There was a mix of reasons why I’d stopped cycling by the time I was 18; I wasn’t feeling that confident on the roads anymore, and I’d managed to convince myself (through my own fears of London’s traffic) that it wasn’t the best transport option to get to uni. As time went on, I really missed the freedom and happiness I’d get out of riding and at 28 I got my dream bicycle: a Pashley Princess.
    Even in all the excitement about cycling again, I’m not ashamed to admit I was pretty nervous about it all… it was a long time since I’d been on a bike and there were even serious moments of doubt when I was riding the Pashley home from the shop, to the point of thinking I’d give it up as soon as I got indoors!
    Three years (and now owning three bikes) later, and I can certainly say getting back on the saddle has turned out to be one of the best decisions I’ve ever made!

    What do you like about cycling?
    I’ve actually fallen in love with cycling and the way it has changed my life. The way I think, feel and see life is very different to the person I was three years ago… and it’s all thanks to the bicycle.

    What advice would you give to people don't cycle?
    It’s never too late to take up cycling and I say go for it! Do some research and look into getting a bike suited to your needs. Then go at your own pace.
    Be safe, be happy and enjoy the freedom of riding a bike!

  • Velorutionary - Arthur Dyjecinski

    Arthur Dyjecinski.


    What do you do?

    Many many things, some more interesting than others, but even then only interesting to me. I certainly don't believe in free time. I try to occupy my time making something I enjoy doing better. So perhaps one day, I may actually be good at something.

    What bike are you riding?

    I ride a Fort frame with Mavic wheels and some other nice components.

    How often do you ride your bike, and for what purpose? (eg. Your daily commute/ leisure/ popping to the shops)

    It is my main mode of transportation for everything, apart from after too many beers. It wasn't a conscious decision, it was just something that happened naturally.

    What do you love about cycling in London?

    Finding new bars and things like records shops that you can only see by being overground and travelling. I recently found one that isn't even on the internet, which seems strange actually.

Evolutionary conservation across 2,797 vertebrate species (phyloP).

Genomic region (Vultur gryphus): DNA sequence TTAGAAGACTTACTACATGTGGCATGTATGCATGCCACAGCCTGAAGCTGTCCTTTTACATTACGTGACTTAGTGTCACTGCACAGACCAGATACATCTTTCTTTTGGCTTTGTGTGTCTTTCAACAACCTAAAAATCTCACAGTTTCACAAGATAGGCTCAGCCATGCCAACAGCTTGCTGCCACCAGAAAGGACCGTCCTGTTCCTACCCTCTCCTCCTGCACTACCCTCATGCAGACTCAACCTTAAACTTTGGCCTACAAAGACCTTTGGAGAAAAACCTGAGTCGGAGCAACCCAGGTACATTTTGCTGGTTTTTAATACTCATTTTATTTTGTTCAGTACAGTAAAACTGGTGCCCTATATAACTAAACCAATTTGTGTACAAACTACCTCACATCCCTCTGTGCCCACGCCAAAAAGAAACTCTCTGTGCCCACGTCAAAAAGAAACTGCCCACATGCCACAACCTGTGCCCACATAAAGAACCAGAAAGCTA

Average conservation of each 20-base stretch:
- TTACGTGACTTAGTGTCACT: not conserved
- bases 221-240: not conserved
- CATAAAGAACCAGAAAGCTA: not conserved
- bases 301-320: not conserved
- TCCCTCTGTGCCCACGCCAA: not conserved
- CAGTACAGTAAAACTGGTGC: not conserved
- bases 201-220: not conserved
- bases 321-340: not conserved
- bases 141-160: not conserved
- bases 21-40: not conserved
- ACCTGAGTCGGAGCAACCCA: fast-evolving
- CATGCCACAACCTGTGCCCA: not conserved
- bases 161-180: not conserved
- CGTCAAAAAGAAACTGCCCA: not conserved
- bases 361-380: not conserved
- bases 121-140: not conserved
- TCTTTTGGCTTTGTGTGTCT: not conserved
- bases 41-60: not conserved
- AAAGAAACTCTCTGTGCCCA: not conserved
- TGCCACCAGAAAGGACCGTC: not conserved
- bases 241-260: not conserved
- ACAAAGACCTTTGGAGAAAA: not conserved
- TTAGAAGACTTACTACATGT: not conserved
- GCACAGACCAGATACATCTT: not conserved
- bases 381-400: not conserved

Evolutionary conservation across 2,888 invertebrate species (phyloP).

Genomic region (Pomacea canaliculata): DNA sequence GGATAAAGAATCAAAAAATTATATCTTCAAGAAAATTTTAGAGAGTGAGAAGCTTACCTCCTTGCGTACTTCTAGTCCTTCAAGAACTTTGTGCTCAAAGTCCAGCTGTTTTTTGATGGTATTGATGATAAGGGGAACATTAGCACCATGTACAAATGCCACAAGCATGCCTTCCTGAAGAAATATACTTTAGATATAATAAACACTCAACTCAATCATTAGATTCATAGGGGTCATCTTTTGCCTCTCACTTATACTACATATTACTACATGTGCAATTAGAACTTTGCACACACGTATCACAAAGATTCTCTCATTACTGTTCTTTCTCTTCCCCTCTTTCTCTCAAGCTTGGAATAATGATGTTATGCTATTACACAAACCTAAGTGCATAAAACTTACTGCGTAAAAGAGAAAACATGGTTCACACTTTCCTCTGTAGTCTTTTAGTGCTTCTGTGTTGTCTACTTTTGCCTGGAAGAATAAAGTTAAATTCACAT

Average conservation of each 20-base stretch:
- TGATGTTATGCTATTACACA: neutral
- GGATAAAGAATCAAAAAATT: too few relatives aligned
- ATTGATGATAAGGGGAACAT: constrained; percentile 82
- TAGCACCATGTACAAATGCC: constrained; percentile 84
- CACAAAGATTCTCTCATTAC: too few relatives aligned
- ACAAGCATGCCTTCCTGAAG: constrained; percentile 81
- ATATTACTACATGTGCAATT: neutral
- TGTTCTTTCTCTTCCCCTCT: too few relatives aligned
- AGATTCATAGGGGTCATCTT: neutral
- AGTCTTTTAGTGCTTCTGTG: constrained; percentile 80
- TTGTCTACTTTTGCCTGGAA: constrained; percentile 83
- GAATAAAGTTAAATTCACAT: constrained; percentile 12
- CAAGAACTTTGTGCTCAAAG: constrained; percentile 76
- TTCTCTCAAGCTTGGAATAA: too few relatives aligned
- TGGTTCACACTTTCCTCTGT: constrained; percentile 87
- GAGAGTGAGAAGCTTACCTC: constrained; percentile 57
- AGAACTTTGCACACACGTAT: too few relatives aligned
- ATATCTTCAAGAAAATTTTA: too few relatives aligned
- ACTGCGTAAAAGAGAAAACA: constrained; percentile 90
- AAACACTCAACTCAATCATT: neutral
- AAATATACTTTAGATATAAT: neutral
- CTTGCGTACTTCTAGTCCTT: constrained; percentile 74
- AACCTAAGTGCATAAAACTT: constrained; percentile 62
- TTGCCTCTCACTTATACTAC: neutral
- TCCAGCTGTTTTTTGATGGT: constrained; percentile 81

What do you dislike about cycling in London?

    It seems like there is a lot of aggression from motorists toward cyclists. I think we should look after those more vulnerable, and as cyclists, we are certainly that.

    Where is your favourite place to cycle?

    The french alps. No brainer really.

  • Velorutionary - Renaud Thillaye

    Renaud Thillaye.


    What do you do?
    Think-tank researcher.

    How long have you been cycling?
    Since I was five or six I guess, but in London for two years.

    What bike are you riding now?
    Eastway FB 4.0, a hybrid.

    How many bikes have you owned?
    No more than three. One every 10 years.

    How often do you ride your bike, and for what purpose?
    Almost every day in summer, but only one or two times in winter. This has to change!

    How do you normally get around town?
    By bike, by foot and on public transport.

    What’s the appeal of cycling in London? And is there anything you dislike?
    I like saving time, enjoying London outdoors and being able to choose my route as I fancy. I don’t like reckless cyclists and the impression of being in a permanent race. Cyclists on the Continent are much more civilised!

    Where is your favourite place to cycle?
    Any of the London bridges, and the Regents Park Outer Circle.

    How did you discover Velorution, and how have you found the experience of shopping there?
    I came across Velorution by chance while walking on Great Portland Street. I really liked the design touch of the bikes there, and the dedicated spirit of the team. For anyone who wishes to make a quality purchase, this is the place to visit.